top of page

The Apocrypha

The Greek word "apokrypha" is derived from the verb kryptein which means "to hide". This word originally meant "hidden things", and was more precisely applied to books that were "hidden" or "secret" because of their content. For the Jews, the adjective "hidden" attributed to the holy books was not a derogatory term. The apocryphal books originated between the 1st and 3rd centuries B.C. and were added to the Septuagint, which was a Greek translation of the Old Testament written at that time. 


These apocryphal books were not accepted by common consent for public reading and exposition in the Church. Nevertheless, since these books were the work of spiritual fathers, they were accepted to be read for the advancement and development of historical knowledge and for the instruction of moral values and ethics.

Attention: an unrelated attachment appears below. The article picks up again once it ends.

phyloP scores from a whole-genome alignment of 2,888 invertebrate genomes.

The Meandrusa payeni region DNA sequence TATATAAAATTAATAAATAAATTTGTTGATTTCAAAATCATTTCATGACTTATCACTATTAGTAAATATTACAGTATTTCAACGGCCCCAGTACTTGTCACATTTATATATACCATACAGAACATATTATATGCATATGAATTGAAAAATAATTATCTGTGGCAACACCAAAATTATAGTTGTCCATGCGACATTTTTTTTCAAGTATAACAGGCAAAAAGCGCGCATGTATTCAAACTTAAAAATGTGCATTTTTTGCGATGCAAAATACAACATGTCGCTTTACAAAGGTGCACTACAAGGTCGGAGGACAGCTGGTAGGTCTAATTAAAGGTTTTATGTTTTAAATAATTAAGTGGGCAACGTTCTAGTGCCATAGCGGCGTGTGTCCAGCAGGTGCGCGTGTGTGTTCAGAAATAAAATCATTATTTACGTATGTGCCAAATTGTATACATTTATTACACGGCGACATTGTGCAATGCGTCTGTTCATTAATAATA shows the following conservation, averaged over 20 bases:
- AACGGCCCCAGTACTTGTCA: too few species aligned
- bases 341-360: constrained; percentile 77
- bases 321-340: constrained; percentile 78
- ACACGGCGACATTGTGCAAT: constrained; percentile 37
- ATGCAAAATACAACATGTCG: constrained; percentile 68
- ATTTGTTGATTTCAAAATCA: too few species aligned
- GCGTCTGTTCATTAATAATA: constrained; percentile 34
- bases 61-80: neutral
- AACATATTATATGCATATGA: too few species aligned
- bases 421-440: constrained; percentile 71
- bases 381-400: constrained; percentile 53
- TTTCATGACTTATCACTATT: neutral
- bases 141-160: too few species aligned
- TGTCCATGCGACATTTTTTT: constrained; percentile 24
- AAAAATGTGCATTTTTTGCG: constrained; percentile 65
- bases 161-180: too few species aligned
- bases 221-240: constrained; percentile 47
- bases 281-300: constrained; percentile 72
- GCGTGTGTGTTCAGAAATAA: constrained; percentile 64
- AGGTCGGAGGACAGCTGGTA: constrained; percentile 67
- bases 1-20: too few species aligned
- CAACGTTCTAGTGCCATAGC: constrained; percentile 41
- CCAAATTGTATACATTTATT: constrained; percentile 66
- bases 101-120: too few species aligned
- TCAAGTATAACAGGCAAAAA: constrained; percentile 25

The apocryphal books fall into three categories:

  • Texts which at some point were canonized in a version of the Bible (such as the Book of Enoch which remains in the Ethiopian Bible or the Book of Ezra which is found in modern biblical versions but from which several chapters have been removed)

  • Other texts of an evangelical nature that have never been canonized.

  • Texts of questionable origin


We will mainly publish those of the first 2 categories.

Books of Revelations and Apocalypse


 Apocalypse of Saint-Paul

► The Vision of Adamnan

► Apocryphon of Jannes and Jambres

► Psalms concerning the Ungodly

 Revelations of Lazarus

bottom of page